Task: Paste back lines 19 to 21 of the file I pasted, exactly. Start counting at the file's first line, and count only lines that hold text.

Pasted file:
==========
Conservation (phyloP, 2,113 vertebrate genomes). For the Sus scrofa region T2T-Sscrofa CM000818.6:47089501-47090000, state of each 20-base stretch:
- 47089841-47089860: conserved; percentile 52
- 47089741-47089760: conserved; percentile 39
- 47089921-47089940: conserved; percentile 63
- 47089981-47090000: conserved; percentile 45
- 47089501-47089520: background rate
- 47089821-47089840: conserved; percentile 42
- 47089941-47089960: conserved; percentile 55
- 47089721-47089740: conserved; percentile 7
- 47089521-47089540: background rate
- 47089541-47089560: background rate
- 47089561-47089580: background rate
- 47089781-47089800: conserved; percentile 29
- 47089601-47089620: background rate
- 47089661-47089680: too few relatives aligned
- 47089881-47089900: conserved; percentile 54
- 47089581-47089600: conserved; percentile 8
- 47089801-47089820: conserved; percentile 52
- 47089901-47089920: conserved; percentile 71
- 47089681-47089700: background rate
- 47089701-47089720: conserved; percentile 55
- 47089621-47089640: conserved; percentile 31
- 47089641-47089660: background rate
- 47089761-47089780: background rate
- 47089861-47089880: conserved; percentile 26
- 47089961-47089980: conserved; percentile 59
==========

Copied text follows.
- 47089901-47089920: conserved; percentile 71
- 47089681-47089700: background rate
- 47089701-47089720: conserved; percentile 55